In 1961, Gay Talese flew out to California on Esquire’s dime to write a story about Frank Sinatra. Talese’s editor Harold Hayes assured Talese that strings had been pulled and he would have exclusive access to the notoriously private Sinatra (who at that moment was particularly wary of the media because of rumors and innuendo about his supposed Mafia ties).
But when Talese called Sinatra’s press agent from his hotel the morning after his arrival to arrange a meeting, he was informed that “Frank isn’t feeling very well, he has a cold” and the meeting was not going to happen.
Talese, who frankly admits he wasn’t that keen on doing the story anyway, called Hayes and told him that he might as well return to New York. But Hayes told him to stay and wait it out. So Talese waited–for 31 days–and while he was waiting began talking to everyone he could in Sinatra’s world: the woman who carried Sinatra’s bag of toupees, the valet who cooked dinner for him on his rare nights home, the bartender at his favorite watering hole, anyone and everyone.
At the end of the month, Talese returned to New York and turned in a 15,000 word piece on the man he had never actually been able to talk to, and Esquire published it in its entirety. Using the techniques of fiction–getting inside Sinatra’s head, making use of interior monologue–Talese crafted a portrait of Sinatra that was deeper and more revealing than anything anyone had ever written about the man before. It was a groundbreaking piece, in that it read less like a celebrity profile and more like a short story, and was really one of the first examples of what was to become known as New Journalism. Here is just a taste of it:
Sinatra had been working in a film that he now disliked, could not wait to finish; he was tired of all the publicity attached to his dating the twenty-year-old Mia Farrow, who was not in sight tonight; he was angry that a CBS television documentary of his life, to be shown in two weeks, was reportedly prying into his privacy, even speculating on his possible friendship with Mafia leaders; he was worried about his starring role in an hour-long NBC show entitled Sinatra — A Man and His Music, which would require that he sing eighteen songs with a voice that at this particular moment, just a few nights before the taping was to begin, was weak and sore and uncertain. Sinatra was ill. He was the victim of an ailment so common that most people would consider it trivial. But when it gets to Sinatra it can plunge him into a state of anguish, deep depression, panic, even rage. Frank Sinatra had a cold.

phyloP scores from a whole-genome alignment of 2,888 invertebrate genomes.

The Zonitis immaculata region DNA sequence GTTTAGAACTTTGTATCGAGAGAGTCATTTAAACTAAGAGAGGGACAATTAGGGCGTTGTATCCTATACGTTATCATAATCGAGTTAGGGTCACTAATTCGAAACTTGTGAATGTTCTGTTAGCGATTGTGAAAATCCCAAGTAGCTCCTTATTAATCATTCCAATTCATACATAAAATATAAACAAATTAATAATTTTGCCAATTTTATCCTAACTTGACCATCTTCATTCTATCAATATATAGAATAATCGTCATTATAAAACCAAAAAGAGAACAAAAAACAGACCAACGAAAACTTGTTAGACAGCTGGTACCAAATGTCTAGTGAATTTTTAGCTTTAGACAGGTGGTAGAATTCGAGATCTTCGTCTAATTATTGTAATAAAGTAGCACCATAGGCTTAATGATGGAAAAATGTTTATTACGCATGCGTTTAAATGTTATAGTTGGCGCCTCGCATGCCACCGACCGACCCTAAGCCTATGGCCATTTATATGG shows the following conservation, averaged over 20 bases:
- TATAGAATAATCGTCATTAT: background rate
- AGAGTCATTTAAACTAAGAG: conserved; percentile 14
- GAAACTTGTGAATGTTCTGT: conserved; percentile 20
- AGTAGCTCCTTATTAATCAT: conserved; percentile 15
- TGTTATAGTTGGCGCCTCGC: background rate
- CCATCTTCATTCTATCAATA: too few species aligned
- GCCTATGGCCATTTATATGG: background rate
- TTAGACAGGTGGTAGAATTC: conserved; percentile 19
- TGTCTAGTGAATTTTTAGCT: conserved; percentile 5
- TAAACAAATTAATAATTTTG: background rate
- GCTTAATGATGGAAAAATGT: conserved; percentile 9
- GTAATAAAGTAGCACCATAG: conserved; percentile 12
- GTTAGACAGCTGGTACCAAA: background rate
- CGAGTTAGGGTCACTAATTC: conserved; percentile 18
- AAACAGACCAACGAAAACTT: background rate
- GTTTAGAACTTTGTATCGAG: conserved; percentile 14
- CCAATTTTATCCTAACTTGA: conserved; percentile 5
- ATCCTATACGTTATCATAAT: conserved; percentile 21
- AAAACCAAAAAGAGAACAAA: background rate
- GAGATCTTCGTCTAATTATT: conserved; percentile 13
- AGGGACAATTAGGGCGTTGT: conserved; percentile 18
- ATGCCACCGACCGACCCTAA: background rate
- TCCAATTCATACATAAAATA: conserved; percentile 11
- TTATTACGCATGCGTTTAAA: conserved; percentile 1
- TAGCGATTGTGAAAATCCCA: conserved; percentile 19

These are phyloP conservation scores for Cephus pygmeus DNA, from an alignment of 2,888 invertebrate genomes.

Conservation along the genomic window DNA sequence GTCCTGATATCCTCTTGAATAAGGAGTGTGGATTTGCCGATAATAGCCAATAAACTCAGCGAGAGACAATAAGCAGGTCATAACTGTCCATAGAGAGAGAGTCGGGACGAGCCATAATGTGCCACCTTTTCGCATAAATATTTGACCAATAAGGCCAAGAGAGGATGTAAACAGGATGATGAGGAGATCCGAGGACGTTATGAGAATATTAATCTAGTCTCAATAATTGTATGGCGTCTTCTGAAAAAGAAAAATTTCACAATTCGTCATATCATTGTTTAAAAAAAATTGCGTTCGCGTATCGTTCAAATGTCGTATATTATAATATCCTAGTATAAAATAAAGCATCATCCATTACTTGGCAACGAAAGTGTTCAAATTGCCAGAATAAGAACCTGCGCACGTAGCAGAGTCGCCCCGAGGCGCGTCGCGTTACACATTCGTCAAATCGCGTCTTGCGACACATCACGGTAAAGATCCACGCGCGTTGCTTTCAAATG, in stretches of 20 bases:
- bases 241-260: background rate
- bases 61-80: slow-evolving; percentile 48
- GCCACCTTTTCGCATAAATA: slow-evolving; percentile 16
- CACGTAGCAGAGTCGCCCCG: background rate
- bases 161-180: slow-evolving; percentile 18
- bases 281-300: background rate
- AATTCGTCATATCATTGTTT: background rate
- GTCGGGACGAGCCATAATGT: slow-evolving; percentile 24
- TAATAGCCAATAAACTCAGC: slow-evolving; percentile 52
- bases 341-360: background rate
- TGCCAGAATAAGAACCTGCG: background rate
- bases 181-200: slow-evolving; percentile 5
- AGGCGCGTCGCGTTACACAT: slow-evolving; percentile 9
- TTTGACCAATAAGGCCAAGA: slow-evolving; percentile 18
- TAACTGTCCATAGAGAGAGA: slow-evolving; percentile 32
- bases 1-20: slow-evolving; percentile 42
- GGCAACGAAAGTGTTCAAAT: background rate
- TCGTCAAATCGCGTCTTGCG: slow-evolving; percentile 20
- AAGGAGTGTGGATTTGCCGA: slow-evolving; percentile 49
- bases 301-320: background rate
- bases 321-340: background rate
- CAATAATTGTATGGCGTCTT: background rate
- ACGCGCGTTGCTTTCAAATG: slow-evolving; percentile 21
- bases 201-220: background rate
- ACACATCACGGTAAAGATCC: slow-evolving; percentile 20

“Frank Sinatra Has a Cold” has just been republished in book form by Taschen in a lavish and gorgeous slipcased Collector’s Edition limited to 5,000 signed copies. The coffee-table sized book is beautifully illustrated with photographs by Phil Stern along with tipped-in facsimiles of Talese’s famous shirtboard outlines–the multicolored felt-tip penned diagrams and schematics by which Talese plotted out his writing plan of attack.
The release of the book was timed to coincide with what would have been Sinatra’s 100th birthday, and last night at the Gagosian Gallery on the Upper Eastside, Talese sat down before an audience of about 60 people to mark the occasion and talk about the story with my cousin John Buffalo Mailer.
John Buffalo had interviewed Talese on a previous occasion at the private club Omar’s, and though he came prepared with a long list of questions then, he only got to ask the first one, because Talese, renowned storyteller that he is, started talking and didn’t stop until 45 minutes had passed and they were out of time. This time, once again, John Buffalo came with his prepared list, but wisely prefaced his opening remarks by saying that he hoped that they might have time for him to ask a second question (in fact, he was able to ask a second question after Talese only went 40 minutes on the first!)
I have known Talese for many years now, having been first introduced to him by my uncle, and though he never talks down to anyone or assumes any airs, I still feel myself somewhat in awe of him. I certainly felt privileged to attend the event and to once again have a chance to talk to him. In addition to being a remarkable writer, he is gracious and charming, and above all elegant, and even before I knew him, I counted myself as an admirer of his writing. Perhaps no piece of journalism was more important to me in my own development as a journalist and writer than his Frank Sinatra piece. In fact, the first piece I ever wrote for Esquire, which, due to him, my uncle, and a few others, represented for me the pinnacle of magazine publishing, posed a challenge for me not unlike the one he faced with Sinatra. At least that’s what I thought as I tried to pin down the elusive poker champion Johnny Chan (Chan is Bluffing, Esquire, May, 1989 http://www.seiyuu.com/okamoto/poker/misc/chan.htm).
Now, I won’t be so brash as to actually compare my piece to Gay’s, but I will tell you that without him, I probably wouldn’t have been able to write or get my Chan piece published. Gay showed me the way, and for that and many other things I would like to thank him here publicly, as I was able to thank him privately and in person last night.
And do yourself a favor. If you’ve never read “Frank Sinatra Has a Cold,” seek it out, find it, read it. You can thank me later.